Soon after posting my column encouraging people to bicycle through the winter, especially if they live in a relatively mild climate such as the Pacific Northwest or in one of the warmer zones of the country, I came across conflicting advice in Long-Distance Cycling, a 1993 book by the editors of Bicycling Magazine.
The editors provide six rules for riding through winter, drawn largely from people who live in Colorado, a place where winters are cold. They start off with advice that seems to contradict my encouragement that cyclists keep at it through the gloomy months. “Take it easy,” they counsel their readers. “The first rule for riding through winter is: Don’t ride through winter—at least not too hard.” They warn against the dangers of riding so much during the off season that cyclists will burn out part way through the summer.
They do encourage cyclists to stay in shape with indoor riding on a stationary bike and cross training in other athletic activities. Even in warm climates like Arizona, they say, “it’s important to get off the bike to clear your head. It’s fine to keep riding, but the pressure should be off.”
The other rules for winter riding make it clear that despite the advice in rule one, they do expect cyclists to continue to ride even during cold winters in higher elevations. “Dress Properly” is the second rule. Several suggestions are given, including layering, generous use of wool, special protection of knees, chest, hands, feet, and face. They suggest how male riders can protect against penile frostbite.
Rule three, “Be Flexible,” makes allowance for variations in weather, with pleasant days interspersed with harsher winter days. A flexible attitude and schedule allow cyclists to stay in when things are bad and get out when conditions improve. One writer acknowledges a change that I too have experienced. As I grow older, my cutoff temperature for winter riding has gotten warmer. In Indiana, my winter rule for recreational cycling was 35 and sunny. In the Pacific Northwest, I’ve added ten degrees.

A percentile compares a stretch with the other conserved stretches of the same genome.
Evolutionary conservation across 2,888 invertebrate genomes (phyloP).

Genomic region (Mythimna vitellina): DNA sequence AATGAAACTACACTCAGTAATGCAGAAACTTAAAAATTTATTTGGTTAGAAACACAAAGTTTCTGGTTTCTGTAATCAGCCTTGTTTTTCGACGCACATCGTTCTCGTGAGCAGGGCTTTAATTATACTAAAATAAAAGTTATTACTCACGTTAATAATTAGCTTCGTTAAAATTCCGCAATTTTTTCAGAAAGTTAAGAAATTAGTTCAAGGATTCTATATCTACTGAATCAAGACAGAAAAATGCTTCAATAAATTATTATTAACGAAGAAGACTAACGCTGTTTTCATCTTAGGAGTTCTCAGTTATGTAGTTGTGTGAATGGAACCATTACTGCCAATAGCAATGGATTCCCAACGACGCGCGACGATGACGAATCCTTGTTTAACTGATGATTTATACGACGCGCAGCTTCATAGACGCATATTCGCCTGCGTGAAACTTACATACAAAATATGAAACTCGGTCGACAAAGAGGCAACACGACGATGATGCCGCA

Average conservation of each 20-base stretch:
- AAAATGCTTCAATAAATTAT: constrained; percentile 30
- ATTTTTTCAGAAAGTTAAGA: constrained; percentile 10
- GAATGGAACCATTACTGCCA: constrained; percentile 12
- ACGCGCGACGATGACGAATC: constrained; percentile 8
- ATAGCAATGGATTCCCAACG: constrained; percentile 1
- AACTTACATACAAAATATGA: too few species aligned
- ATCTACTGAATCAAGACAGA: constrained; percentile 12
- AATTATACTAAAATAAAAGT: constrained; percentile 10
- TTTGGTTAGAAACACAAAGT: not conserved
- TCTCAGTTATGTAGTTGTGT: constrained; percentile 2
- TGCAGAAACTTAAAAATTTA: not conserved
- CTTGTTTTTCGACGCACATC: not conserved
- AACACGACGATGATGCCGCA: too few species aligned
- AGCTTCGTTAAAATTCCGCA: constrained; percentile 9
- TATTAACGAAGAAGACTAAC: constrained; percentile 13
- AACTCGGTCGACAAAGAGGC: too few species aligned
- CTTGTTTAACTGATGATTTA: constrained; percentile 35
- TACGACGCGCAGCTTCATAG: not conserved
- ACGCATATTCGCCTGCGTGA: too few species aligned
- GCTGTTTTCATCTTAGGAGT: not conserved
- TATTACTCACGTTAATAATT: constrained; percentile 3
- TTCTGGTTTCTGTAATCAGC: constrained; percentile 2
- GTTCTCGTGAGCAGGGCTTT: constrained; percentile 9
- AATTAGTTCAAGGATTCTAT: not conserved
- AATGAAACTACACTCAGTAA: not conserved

“Get Fat Tires” is a rule I would never have thought of. Their point is that winter time riding is designed to help cyclists stay in good condition. A mountain bike with knobby tires will allow cyclists to “crank along” at 12 or 13 mph rather that 20 mph on a road bike. You will minimize wind chill, but still get a good workout.
The next rule is to rearrange routes to avoid hills and wind.” You get really warm going up hills and then you get cold going down. It’s especially important in winter to check the wind and try to ride into the wind going out and with the wind at your back on the return.
The final rule: “see and be seen after dark.” Here they make a few suggestions about wearing clothes that can be seen at night, using lights and reflectors, and trying to get out during the day—during noon hour, for example.
The editors finish off their rules for winter riding with a strong word of encouragement: “So, don’t let bad weather make this your winter of discontent. Instead, mix weight-training and aerobic activities with some no-pressure winter riding. When spring does come, you’ll be fit and eager.
So what am I doing on this 27 degree, gloomy, snow-spitting day? I’m sure not out there on my bicycle. I’m sitting in my warm condominium writing this blog.
Oh, and I’m dreaming of my near-New-Year’s-Day half-century, which this year I hope to do while visiting my son in New Smyrna Beach, Florida. In fact, the thought is so happiness-forming that I may do two and credit one of them for next year when I might be someplace cold.